Common Questions

Many women have these common questions about hormonal therapy, but you may have others as well. Keep a list of your questions to discuss with your providers. 


How Long Will I Take Hormonal Therapy?

Standard treatment with hormonal therapyinfo-icon medicines for early-stage breast cancerinfo-icon used to be 5 years, whether you took tamoxifeninfo-icon or an aromatase inhibitorinfo-icon (AI). But a major study recently found that extending tamoxifen from 5 to 10 years increases its benefit.

Today, tamoxifen may be given for 5 to 10 years. If you are premenopausalinfo-icon, your doctor may recommend either 5 or 10 years of tamoxifen. If you are postmenopausalinfo-icon, you may receive up to 10 years of hormonal therapy treatment. You might start, for example, with up to 5 years of tamoxifen, and then switch to an  AI to complete a total of 10 years of hormonal therapy

AIs are the standard of careinfo-icon for postmenopausal women. If you are postmenopausal and take an AI without taking tamoxifen before, the standard of care remains 5 years of AI therapyinfo-icon.

Staying on your hormonal therapy for these amounts of time, and taking the recommended doseinfo-icon, is important. Research shows these time lengths are effective in reducing the risk of cancer returning. If you have difficult side effects or want to stop hormonal therapy for any reason, talk with your doctor or nurseinfo-icon. They may be able to help you manage the side effects or explore other options.

As research develops, the length of hormonal therapy treatment could change. Ask about clinicalinfo-icon trials you could join before you begin hormonal therapy or after completing treatment. You also may be able to take treatment breaks. 

In metastaticinfo-icon breast cancer, hormonal therapy is often given as the first treatment for hormoneinfo-icon-sensitive disease. You may continue to take hormonal therapy as long as it keeps the cancer from growing. If the cancer grows, you may be switched to a new hormonal therapy or other treatments.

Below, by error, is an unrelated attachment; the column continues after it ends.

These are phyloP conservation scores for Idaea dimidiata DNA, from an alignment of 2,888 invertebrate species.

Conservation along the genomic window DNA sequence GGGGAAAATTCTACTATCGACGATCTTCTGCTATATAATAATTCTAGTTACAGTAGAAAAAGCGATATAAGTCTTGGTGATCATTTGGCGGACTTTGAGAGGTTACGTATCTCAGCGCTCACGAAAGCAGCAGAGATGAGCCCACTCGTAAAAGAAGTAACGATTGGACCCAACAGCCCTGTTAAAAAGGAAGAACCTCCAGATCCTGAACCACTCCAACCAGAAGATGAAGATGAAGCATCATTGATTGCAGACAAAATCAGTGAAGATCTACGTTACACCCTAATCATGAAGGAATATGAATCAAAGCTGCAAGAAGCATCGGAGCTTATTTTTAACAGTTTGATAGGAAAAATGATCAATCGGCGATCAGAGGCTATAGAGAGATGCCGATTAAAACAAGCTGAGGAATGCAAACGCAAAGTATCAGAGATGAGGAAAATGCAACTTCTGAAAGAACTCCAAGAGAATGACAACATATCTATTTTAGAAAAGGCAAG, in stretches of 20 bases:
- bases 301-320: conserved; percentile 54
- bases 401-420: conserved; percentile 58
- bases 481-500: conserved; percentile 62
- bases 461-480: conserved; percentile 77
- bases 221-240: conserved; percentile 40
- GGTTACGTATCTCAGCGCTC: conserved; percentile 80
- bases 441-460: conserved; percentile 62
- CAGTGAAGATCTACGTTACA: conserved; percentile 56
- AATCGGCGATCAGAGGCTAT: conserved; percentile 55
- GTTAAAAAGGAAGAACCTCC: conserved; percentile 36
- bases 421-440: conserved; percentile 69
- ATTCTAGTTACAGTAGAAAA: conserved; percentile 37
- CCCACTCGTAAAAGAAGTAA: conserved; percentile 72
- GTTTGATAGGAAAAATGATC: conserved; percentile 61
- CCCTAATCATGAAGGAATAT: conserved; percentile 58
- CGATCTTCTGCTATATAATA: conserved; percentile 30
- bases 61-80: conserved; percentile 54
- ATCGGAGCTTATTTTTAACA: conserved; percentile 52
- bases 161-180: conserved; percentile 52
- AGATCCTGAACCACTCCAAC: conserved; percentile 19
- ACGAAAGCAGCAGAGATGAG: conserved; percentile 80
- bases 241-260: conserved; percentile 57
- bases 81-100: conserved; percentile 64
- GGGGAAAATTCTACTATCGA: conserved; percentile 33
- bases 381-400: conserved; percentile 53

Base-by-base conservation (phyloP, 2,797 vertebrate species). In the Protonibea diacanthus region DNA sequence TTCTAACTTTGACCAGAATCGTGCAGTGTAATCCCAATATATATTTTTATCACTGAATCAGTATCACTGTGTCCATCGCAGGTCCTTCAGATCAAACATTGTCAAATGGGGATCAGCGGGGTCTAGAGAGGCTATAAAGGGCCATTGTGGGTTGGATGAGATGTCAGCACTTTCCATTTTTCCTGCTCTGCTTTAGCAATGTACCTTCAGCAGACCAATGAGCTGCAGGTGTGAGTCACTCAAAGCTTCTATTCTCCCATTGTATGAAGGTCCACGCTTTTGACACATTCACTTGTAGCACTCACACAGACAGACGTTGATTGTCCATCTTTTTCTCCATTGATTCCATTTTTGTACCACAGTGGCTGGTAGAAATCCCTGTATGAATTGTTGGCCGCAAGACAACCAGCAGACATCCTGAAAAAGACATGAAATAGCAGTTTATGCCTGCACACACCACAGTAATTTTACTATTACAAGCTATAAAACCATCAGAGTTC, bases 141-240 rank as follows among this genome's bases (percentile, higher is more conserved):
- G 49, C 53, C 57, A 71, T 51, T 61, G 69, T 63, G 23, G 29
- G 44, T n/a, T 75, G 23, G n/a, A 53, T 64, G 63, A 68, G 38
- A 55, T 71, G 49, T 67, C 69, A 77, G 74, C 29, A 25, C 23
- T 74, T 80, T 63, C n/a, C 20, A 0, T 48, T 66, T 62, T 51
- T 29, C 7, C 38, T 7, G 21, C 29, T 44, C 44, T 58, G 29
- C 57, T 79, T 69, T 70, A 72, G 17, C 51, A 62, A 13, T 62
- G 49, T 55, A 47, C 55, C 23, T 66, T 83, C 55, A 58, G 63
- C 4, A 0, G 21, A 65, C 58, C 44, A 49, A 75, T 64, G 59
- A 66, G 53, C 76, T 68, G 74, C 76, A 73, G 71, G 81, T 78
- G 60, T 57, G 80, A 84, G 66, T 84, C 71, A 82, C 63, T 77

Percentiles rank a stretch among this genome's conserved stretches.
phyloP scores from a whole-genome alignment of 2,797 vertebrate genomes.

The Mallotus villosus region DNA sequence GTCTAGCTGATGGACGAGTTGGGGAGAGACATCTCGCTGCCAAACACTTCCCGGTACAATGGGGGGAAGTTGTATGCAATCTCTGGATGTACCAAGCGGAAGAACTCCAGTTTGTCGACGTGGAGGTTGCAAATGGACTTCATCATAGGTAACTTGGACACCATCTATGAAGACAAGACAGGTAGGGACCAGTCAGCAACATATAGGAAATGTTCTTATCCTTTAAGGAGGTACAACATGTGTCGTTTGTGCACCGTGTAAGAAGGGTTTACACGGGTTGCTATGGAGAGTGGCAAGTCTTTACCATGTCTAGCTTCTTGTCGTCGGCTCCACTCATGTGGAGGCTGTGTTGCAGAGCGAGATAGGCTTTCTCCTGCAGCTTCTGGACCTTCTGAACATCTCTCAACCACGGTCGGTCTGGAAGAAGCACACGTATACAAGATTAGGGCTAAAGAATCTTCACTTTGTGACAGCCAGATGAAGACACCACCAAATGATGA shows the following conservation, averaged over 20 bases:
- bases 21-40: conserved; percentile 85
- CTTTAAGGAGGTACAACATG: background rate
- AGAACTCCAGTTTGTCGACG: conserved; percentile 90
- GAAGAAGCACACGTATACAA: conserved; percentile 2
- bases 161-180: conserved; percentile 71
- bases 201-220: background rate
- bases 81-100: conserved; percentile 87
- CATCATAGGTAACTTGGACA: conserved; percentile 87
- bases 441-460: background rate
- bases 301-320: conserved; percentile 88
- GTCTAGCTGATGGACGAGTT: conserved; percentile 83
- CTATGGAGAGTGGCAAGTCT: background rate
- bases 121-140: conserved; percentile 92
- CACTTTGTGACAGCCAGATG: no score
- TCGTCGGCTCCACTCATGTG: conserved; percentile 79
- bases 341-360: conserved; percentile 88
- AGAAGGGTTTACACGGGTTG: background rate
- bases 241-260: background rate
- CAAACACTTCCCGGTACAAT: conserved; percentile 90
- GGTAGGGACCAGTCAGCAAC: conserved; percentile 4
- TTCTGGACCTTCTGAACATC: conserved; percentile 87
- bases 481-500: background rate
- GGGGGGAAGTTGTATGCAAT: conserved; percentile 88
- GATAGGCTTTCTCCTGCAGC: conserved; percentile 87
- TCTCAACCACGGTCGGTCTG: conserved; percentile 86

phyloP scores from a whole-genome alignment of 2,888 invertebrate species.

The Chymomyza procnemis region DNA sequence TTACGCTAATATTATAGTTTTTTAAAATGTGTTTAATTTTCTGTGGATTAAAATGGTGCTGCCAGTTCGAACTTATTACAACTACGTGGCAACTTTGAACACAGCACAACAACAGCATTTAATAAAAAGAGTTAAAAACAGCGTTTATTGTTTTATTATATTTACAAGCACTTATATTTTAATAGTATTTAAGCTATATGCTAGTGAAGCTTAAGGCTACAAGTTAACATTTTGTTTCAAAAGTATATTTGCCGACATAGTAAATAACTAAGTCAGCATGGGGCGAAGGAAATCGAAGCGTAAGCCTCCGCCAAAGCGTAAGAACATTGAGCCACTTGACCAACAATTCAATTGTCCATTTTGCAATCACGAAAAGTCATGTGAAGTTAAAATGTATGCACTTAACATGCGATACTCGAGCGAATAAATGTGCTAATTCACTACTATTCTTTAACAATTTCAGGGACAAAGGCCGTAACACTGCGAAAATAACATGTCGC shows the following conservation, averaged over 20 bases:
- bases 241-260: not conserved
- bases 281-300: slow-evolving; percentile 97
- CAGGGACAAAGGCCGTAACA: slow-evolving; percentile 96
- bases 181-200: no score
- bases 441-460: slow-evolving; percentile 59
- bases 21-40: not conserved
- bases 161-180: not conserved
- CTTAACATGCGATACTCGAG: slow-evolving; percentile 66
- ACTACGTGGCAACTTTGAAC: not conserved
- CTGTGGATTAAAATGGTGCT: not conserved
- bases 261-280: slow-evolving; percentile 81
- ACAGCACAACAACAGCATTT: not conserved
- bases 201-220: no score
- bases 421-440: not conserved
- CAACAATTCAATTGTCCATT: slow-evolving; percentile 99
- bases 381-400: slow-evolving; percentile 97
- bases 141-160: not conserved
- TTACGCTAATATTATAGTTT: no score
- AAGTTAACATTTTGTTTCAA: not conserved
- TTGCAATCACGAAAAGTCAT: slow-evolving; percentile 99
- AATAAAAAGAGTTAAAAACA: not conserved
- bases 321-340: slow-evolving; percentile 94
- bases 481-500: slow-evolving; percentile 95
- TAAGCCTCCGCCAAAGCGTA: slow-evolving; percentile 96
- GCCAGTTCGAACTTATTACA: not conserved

Which Hormonal Therapies Should I Use?

You and your doctors will consider many factors when choosing your hormonal therapyinfo-icon. In addition to the medical issues, you may want to consider:

  • Timing. Hormonal therapy is a commitment. It means taking medicineinfo-icon every day for 5 to 10 years. Doing so keeps an even level of hormonal therapy in your body and makes treatment most effective.
  • Risk reduction. Hormonal therapy reduces the risk the cancer will return in early-stage breast cancerinfo-icon. Yet you might be willing to accept a higher risk if you don’t have to take a specific medicine or have your ovaries removed. Ask your doctor how much you can reduce your risk with each suggested treatment.
  • Side effects. Learn what these may be for the hormonal therapy you will take. Your family history, past medical history or other personal concerns might affect your choice.
  • Cost. Many hormonal therapies are available in low-cost, genericinfo-icon form. Talk early with your healthcare team for advice about programs to help you pay for your medicine.
August 31, 2015